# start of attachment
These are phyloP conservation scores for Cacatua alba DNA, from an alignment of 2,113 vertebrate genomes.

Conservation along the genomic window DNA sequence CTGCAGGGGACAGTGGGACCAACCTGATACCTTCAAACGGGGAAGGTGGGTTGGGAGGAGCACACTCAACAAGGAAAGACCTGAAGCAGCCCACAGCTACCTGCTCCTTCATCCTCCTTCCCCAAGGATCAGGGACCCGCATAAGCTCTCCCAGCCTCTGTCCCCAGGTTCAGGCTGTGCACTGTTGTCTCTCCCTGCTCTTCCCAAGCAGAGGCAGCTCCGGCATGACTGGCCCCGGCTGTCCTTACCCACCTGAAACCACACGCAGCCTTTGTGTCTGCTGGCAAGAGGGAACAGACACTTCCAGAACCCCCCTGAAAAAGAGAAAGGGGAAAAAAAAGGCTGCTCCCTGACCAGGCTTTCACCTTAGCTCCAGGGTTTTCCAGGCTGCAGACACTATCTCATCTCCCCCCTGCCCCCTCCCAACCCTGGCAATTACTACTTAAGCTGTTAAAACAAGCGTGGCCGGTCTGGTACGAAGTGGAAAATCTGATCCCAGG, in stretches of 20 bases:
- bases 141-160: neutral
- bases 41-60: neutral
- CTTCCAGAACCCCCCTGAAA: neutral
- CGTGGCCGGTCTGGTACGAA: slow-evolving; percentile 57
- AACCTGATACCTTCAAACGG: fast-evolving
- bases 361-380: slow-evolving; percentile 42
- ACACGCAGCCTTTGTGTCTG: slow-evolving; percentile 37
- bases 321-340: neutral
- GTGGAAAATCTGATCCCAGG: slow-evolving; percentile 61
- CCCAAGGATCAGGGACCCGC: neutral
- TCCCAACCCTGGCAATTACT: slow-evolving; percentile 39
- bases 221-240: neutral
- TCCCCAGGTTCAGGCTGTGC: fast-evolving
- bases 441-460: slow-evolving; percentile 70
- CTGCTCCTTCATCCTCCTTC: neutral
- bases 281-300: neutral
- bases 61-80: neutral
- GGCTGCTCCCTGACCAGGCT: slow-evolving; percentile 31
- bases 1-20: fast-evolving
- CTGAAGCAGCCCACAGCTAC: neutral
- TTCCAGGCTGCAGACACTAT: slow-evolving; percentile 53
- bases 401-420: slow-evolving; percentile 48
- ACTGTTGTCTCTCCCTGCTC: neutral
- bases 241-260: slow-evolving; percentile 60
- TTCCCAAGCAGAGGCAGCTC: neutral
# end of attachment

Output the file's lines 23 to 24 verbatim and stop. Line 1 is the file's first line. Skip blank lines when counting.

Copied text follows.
- TTCCAGGCTGCAGACACTAT: slow-evolving; percentile 53
- bases 401-420: slow-evolving; percentile 48